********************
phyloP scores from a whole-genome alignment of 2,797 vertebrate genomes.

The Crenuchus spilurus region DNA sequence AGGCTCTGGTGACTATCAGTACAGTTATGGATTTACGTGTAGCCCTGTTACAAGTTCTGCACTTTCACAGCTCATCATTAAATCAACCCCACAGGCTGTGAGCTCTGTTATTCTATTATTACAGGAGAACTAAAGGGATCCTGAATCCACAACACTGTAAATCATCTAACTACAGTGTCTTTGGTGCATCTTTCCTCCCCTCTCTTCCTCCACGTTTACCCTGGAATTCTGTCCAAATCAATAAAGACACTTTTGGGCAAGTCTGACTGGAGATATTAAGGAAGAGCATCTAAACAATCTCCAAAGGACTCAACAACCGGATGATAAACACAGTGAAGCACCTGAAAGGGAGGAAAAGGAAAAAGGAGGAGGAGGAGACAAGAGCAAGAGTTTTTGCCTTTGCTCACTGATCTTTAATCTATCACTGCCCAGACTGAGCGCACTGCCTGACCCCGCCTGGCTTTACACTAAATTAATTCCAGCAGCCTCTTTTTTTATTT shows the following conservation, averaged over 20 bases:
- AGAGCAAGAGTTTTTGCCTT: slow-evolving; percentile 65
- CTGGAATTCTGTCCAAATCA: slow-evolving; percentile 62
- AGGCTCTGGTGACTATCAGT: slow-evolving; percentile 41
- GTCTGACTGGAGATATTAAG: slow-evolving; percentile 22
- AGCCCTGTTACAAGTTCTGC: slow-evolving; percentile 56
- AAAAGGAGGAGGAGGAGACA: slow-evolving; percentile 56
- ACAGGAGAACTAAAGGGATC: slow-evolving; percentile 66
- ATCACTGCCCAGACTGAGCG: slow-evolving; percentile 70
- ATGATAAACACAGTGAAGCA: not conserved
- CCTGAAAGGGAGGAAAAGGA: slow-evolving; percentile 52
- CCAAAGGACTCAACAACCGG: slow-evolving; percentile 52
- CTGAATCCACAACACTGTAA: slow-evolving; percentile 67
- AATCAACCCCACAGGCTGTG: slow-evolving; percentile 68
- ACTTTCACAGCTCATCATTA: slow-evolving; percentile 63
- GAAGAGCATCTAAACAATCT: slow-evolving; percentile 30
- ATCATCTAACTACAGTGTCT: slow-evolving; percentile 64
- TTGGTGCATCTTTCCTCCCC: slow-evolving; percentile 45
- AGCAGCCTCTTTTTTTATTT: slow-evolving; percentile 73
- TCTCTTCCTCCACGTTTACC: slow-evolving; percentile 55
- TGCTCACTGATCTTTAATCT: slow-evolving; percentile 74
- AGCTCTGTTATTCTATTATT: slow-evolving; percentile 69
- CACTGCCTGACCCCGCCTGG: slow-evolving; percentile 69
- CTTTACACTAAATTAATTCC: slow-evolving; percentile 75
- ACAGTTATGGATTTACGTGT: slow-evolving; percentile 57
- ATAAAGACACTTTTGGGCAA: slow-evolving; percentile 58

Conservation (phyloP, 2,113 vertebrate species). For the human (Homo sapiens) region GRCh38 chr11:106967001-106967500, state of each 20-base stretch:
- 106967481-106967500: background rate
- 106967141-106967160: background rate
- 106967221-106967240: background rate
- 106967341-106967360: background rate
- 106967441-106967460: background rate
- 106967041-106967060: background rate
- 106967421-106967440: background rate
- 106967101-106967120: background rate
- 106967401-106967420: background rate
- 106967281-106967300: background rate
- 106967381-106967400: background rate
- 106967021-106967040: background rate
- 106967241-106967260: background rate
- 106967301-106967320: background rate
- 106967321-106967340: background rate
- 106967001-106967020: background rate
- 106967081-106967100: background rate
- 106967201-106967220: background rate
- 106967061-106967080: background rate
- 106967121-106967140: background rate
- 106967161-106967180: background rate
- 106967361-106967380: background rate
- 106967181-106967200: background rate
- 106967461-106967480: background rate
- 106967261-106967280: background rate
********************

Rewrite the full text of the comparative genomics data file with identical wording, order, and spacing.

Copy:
phyloP scores from a whole-genome alignment of 2,797 vertebrate genomes.

The Crenuchus spilurus region DNA sequence AGGCTCTGGTGACTATCAGTACAGTTATGGATTTACGTGTAGCCCTGTTACAAGTTCTGCACTTTCACAGCTCATCATTAAATCAACCCCACAGGCTGTGAGCTCTGTTATTCTATTATTACAGGAGAACTAAAGGGATCCTGAATCCACAACACTGTAAATCATCTAACTACAGTGTCTTTGGTGCATCTTTCCTCCCCTCTCTTCCTCCACGTTTACCCTGGAATTCTGTCCAAATCAATAAAGACACTTTTGGGCAAGTCTGACTGGAGATATTAAGGAAGAGCATCTAAACAATCTCCAAAGGACTCAACAACCGGATGATAAACACAGTGAAGCACCTGAAAGGGAGGAAAAGGAAAAAGGAGGAGGAGGAGACAAGAGCAAGAGTTTTTGCCTTTGCTCACTGATCTTTAATCTATCACTGCCCAGACTGAGCGCACTGCCTGACCCCGCCTGGCTTTACACTAAATTAATTCCAGCAGCCTCTTTTTTTATTT shows the following conservation, averaged over 20 bases:
- AGAGCAAGAGTTTTTGCCTT: slow-evolving; percentile 65
- CTGGAATTCTGTCCAAATCA: slow-evolving; percentile 62
- AGGCTCTGGTGACTATCAGT: slow-evolving; percentile 41
- GTCTGACTGGAGATATTAAG: slow-evolving; percentile 22
- AGCCCTGTTACAAGTTCTGC: slow-evolving; percentile 56
- AAAAGGAGGAGGAGGAGACA: slow-evolving; percentile 56
- ACAGGAGAACTAAAGGGATC: slow-evolving; percentile 66
- ATCACTGCCCAGACTGAGCG: slow-evolving; percentile 70
- ATGATAAACACAGTGAAGCA: not conserved
- CCTGAAAGGGAGGAAAAGGA: slow-evolving; percentile 52
- CCAAAGGACTCAACAACCGG: slow-evolving; percentile 52
- CTGAATCCACAACACTGTAA: slow-evolving; percentile 67
- AATCAACCCCACAGGCTGTG: slow-evolving; percentile 68
- ACTTTCACAGCTCATCATTA: slow-evolving; percentile 63
- GAAGAGCATCTAAACAATCT: slow-evolving; percentile 30
- ATCATCTAACTACAGTGTCT: slow-evolving; percentile 64
- TTGGTGCATCTTTCCTCCCC: slow-evolving; percentile 45
- AGCAGCCTCTTTTTTTATTT: slow-evolving; percentile 73
- TCTCTTCCTCCACGTTTACC: slow-evolving; percentile 55
- TGCTCACTGATCTTTAATCT: slow-evolving; percentile 74
- AGCTCTGTTATTCTATTATT: slow-evolving; percentile 69
- CACTGCCTGACCCCGCCTGG: slow-evolving; percentile 69
- CTTTACACTAAATTAATTCC: slow-evolving; percentile 75
- ACAGTTATGGATTTACGTGT: slow-evolving; percentile 57
- ATAAAGACACTTTTGGGCAA: slow-evolving; percentile 58

Conservation (phyloP, 2,113 vertebrate species). For the human (Homo sapiens) region GRCh38 chr11:106967001-106967500, state of each 20-base stretch:
- 106967481-106967500: background rate
- 106967141-106967160: background rate
- 106967221-106967240: background rate
- 106967341-106967360: background rate
- 106967441-106967460: background rate
- 106967041-106967060: background rate
- 106967421-106967440: background rate
- 106967101-106967120: background rate
- 106967401-106967420: background rate
- 106967281-106967300: background rate
- 106967381-106967400: background rate
- 106967021-106967040: background rate
- 106967241-106967260: background rate
- 106967301-106967320: background rate
- 106967321-106967340: background rate
- 106967001-106967020: background rate
- 106967081-106967100: background rate
- 106967201-106967220: background rate
- 106967061-106967080: background rate
- 106967121-106967140: background rate
- 106967161-106967180: background rate
- 106967361-106967380: background rate
- 106967181-106967200: background rate
- 106967461-106967480: background rate
- 106967261-106967280: background rate